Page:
San Francisco Mayor Ed Lee and Supervisors David Chiu and Jane Kim are proposing to exempt companies moving to the Tenderloin neighborhood from the city’s 1.5% payroll taxA payroll tax is a tax paid on the wages and salaries of employees to finance social insurance programs like Social Security, Medicare, and unemployment insurance. Payroll taxes are social insurance taxes that comprise 24.8 percent of combined federal, state, and local government revenue, the second largest source of that combined tax revenue. for six years. The taxA tax is a mandatory payment or charge collected by local, state, and national governments from individuals or businesses to cover the costs of general government services, goods, and activities. break would apply only to new hires.
The goal of this plan appears to be designed to lure Twitter to relocate to the Tenderloin from their current location south of Market Street. Twitter is looking to expand and is “bursting at the seams” in its current location, and has reportedly looked at relocating to Brisbane, CA, ten miles south of San Francisco. The San Francisco Board of Supervisors is proposing a geographic tax incentive to entice Twitter and others to relocate and develop the notoriously inhospitable Tenderloin district.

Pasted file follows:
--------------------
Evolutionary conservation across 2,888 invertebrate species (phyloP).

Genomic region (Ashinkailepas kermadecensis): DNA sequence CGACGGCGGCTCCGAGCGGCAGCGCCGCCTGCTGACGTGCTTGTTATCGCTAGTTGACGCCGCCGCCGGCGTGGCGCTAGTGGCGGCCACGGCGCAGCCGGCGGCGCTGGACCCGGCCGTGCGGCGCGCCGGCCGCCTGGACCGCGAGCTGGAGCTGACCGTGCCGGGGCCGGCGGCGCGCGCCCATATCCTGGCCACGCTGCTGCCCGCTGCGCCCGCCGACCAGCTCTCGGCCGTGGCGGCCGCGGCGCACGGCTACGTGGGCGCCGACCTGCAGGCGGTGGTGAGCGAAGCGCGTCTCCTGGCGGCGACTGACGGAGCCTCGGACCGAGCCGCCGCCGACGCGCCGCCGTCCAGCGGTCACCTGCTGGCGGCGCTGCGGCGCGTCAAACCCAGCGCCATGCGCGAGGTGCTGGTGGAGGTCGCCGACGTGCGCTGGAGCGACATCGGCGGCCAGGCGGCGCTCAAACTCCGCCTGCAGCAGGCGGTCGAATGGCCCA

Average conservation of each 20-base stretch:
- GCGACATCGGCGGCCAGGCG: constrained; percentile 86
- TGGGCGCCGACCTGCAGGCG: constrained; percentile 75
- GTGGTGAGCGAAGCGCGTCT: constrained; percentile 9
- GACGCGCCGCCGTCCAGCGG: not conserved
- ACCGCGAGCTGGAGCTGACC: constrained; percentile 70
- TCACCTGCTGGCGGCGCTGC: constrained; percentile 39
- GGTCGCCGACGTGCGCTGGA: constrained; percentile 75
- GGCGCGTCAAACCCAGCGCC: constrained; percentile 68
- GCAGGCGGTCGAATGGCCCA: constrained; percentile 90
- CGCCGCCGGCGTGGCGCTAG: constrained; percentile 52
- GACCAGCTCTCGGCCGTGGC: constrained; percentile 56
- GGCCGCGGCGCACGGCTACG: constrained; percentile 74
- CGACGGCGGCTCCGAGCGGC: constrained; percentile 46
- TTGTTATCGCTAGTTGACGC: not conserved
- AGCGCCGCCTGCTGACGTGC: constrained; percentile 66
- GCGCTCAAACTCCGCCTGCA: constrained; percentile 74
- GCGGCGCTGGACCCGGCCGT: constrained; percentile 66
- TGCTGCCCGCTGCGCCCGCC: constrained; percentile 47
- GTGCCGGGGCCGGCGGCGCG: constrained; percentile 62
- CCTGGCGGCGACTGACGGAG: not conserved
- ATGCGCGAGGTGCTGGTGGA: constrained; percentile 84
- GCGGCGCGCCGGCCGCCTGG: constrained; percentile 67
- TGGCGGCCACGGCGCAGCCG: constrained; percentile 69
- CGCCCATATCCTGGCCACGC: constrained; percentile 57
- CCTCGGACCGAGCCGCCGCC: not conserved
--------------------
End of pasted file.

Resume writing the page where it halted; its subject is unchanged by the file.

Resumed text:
If San Francisco needs to exempt businesses from its payroll tax to attract investment, maybe the payroll tax as a whole should be looked at instead of offering temporary fixes to politically connected companies. Why should only companies in the Tenderloin district, or companies that threaten to leave town, get the break? Specific and targeted tax incentives are not good tax policy and, although they may work in the short-term, a more fundamental reform is preferable in the long run.Share